Everyone likes to say that the Cadillacs of the 80′s were the ones that did them in. Wrong! Most Americans had no idea that the Cimmaron existed, or the Allante for that matter.  Cadillac may have offered some of the most frumpish designs of the era along with engines that weren’t exactly paragons of reliability. But the grapevine back then wasn’t nearly as well connected as was the case by the late 90′s.

Once the internet became a common tool, Cadillac was screwed. All you had to do was go to one of the well visited auto review sites and there, without the forces of corporate influenced censorship,  you would find a hailstorm of hatred from actual owners of the vehicles.

Now with all that being said, there is always an outlier to the bell curve when it comes to automotive longevity. The 500,000 mile Fiat. The 446,000 mile Dodge Neon. And now… the almost made it to 300,000 miles 1998 Cadillac Deville.

293,606 miles to be exact.

It’s sad to think about how much goodwill was lost by Cadillac for what should have been a testament to their engineering prowess. Those who love Panthers (a.k.a Sajeev) may laugh at the thought. But if Cadillac had offered a genuine contender to the Town Car in terms of reliability… and design… and ease of mechanical repair… and…

Well, you get the point. Thankfully the large old fart car has gone the way of the Camry. In fact, the Camry is now to the new affluent retirees what the Cadillacs and Lincolns used to be to the old ones. Some may lament about the loss of luxury bling but to be brutally blunt, I’m kinda glad that the luxury class went straight to the middle class.

 

 

 

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62 Comments on “Monday Mileage Champion: Where Few Caddys Fear To Tread...”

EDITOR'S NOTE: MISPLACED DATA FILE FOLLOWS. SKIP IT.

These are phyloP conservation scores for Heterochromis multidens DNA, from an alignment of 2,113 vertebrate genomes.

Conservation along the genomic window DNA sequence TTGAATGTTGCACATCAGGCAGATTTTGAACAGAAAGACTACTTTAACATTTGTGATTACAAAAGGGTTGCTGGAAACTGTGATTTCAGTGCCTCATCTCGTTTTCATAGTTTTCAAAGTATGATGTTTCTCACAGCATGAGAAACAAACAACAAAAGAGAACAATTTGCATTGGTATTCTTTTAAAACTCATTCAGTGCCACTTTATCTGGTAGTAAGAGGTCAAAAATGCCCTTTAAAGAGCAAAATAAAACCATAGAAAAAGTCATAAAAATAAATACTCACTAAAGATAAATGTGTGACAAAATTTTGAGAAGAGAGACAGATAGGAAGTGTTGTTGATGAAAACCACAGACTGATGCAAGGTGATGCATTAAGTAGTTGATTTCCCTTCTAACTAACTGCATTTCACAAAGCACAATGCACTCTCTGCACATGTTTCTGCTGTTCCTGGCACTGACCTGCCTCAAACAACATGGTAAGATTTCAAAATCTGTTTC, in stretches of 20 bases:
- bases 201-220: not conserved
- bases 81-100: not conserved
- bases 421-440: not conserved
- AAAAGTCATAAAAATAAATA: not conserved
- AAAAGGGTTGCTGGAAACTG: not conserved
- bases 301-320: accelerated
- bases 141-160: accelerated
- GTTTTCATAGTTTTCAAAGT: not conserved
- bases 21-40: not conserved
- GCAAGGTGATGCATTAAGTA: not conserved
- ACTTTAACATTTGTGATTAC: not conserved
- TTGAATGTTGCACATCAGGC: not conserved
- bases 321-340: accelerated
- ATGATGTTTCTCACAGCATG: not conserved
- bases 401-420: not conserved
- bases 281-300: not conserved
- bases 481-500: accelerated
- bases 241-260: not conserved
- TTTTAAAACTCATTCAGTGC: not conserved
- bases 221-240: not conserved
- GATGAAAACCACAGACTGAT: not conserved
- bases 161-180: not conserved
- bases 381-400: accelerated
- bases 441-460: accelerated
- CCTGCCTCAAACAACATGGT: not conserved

• avatar
    CoreyDL

    Even the paint on the silver TC still looks great!

    *As my hankering for mid 90s TC continues, unfulfilled.*

  • avatar
    28-Cars-Later

    “In fact, the Camry is now to the new affluent retirees what the Cadillacs and Lincolns used to be to the old ones.”

    Stop the planet, I want to get off. There is just sooo much wrong with this thought process. Shuffleboard jokes aside both of those brands represented something special, even if the product wasn’t up to their respective legacies. The Camry’s legacy will be settling for bland, if not adequate, safe transportation while driving 25mph with an eternal blinking left turn signal.

    • 0 avatar
      swilliams41

      Find a gently used last gen SE-V6 Camry and go have some fun! The no driving drivers who usually piloted these never seemed to drive the car anywhere near its capabilities. Can’t blame the car for that.

      • 0 avatar
        28-Cars-Later

        Friend at the right price I’ll drive almost anything. Have not driven the 03 and newer V6 Lex ES/Toyota Camry, but I found the previous V6 less than exciting.

        • 0 avatar
          Tiddley_Wink

          Considering the previous to ’03 v6 was first introduced in 1994, I’m not surprised by your impression.